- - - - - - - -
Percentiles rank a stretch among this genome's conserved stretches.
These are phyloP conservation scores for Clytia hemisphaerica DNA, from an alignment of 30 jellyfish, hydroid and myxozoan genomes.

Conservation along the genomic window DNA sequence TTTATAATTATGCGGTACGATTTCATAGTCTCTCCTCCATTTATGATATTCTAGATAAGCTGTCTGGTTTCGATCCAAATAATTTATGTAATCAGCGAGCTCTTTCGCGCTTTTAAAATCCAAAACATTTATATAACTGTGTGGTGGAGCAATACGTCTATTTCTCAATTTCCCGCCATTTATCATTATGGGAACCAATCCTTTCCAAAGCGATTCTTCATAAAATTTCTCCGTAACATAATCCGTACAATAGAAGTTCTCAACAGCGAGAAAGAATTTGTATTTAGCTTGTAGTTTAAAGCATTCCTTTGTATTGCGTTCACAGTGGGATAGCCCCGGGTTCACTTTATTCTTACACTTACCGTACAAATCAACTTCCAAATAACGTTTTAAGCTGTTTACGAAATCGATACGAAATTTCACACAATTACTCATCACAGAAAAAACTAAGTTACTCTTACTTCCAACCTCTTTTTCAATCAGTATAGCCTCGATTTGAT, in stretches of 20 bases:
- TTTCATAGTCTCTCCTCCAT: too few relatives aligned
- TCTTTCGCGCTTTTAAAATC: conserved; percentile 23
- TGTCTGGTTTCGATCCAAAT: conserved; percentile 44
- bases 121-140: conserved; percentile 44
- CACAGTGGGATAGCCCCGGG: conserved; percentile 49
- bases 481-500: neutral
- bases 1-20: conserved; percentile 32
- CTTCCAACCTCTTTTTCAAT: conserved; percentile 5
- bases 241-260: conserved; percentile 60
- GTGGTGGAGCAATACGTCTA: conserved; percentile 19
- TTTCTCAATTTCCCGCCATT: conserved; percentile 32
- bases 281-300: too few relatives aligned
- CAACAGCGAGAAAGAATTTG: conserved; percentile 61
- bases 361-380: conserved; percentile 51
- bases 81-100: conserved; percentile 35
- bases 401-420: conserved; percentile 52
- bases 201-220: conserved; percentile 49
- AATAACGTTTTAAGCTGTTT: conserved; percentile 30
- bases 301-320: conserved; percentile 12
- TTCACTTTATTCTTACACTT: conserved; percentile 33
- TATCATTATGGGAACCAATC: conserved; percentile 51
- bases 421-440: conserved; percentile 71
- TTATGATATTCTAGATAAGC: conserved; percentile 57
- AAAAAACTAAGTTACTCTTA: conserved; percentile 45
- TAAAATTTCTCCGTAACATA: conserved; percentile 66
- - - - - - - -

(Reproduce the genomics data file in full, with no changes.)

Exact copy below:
Percentiles rank a stretch among this genome's conserved stretches.
These are phyloP conservation scores for Clytia hemisphaerica DNA, from an alignment of 30 jellyfish, hydroid and myxozoan genomes.

Conservation along the genomic window DNA sequence TTTATAATTATGCGGTACGATTTCATAGTCTCTCCTCCATTTATGATATTCTAGATAAGCTGTCTGGTTTCGATCCAAATAATTTATGTAATCAGCGAGCTCTTTCGCGCTTTTAAAATCCAAAACATTTATATAACTGTGTGGTGGAGCAATACGTCTATTTCTCAATTTCCCGCCATTTATCATTATGGGAACCAATCCTTTCCAAAGCGATTCTTCATAAAATTTCTCCGTAACATAATCCGTACAATAGAAGTTCTCAACAGCGAGAAAGAATTTGTATTTAGCTTGTAGTTTAAAGCATTCCTTTGTATTGCGTTCACAGTGGGATAGCCCCGGGTTCACTTTATTCTTACACTTACCGTACAAATCAACTTCCAAATAACGTTTTAAGCTGTTTACGAAATCGATACGAAATTTCACACAATTACTCATCACAGAAAAAACTAAGTTACTCTTACTTCCAACCTCTTTTTCAATCAGTATAGCCTCGATTTGAT, in stretches of 20 bases:
- TTTCATAGTCTCTCCTCCAT: too few relatives aligned
- TCTTTCGCGCTTTTAAAATC: conserved; percentile 23
- TGTCTGGTTTCGATCCAAAT: conserved; percentile 44
- bases 121-140: conserved; percentile 44
- CACAGTGGGATAGCCCCGGG: conserved; percentile 49
- bases 481-500: neutral
- bases 1-20: conserved; percentile 32
- CTTCCAACCTCTTTTTCAAT: conserved; percentile 5
- bases 241-260: conserved; percentile 60
- GTGGTGGAGCAATACGTCTA: conserved; percentile 19
- TTTCTCAATTTCCCGCCATT: conserved; percentile 32
- bases 281-300: too few relatives aligned
- CAACAGCGAGAAAGAATTTG: conserved; percentile 61
- bases 361-380: conserved; percentile 51
- bases 81-100: conserved; percentile 35
- bases 401-420: conserved; percentile 52
- bases 201-220: conserved; percentile 49
- AATAACGTTTTAAGCTGTTT: conserved; percentile 30
- bases 301-320: conserved; percentile 12
- TTCACTTTATTCTTACACTT: conserved; percentile 33
- TATCATTATGGGAACCAATC: conserved; percentile 51
- bases 421-440: conserved; percentile 71
- TTATGATATTCTAGATAAGC: conserved; percentile 57
- AAAAAACTAAGTTACTCTTA: conserved; percentile 45
- TAAAATTTCTCCGTAACATA: conserved; percentile 66